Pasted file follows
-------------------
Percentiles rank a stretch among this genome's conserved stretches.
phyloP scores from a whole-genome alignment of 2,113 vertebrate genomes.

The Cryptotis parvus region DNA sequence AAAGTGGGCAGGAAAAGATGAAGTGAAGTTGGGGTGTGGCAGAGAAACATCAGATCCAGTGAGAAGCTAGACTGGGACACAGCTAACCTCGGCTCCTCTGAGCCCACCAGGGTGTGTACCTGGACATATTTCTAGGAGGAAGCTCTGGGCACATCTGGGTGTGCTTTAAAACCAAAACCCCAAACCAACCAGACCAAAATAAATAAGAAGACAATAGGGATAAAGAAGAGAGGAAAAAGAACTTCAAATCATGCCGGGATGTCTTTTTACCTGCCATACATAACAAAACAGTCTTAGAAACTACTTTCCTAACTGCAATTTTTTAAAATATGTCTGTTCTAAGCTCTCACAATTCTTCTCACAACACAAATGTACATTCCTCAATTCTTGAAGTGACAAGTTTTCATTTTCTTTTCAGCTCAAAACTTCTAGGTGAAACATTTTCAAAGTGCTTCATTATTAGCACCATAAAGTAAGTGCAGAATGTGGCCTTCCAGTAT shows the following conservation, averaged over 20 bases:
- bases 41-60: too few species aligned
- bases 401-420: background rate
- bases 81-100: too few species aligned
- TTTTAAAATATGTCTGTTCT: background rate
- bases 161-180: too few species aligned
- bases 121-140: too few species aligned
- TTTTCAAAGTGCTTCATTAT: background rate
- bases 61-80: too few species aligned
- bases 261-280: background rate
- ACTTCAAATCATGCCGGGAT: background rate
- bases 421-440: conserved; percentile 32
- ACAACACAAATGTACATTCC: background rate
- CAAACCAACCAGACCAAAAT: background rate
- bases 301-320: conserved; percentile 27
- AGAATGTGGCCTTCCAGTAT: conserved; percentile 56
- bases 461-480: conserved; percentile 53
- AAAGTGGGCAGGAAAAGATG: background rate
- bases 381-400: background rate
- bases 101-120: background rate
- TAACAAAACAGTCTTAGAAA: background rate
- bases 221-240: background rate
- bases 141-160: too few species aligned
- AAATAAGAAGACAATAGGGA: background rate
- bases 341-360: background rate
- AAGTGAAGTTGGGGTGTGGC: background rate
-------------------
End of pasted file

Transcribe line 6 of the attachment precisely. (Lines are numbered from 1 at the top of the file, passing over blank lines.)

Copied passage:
- bases 81-100: too few species aligned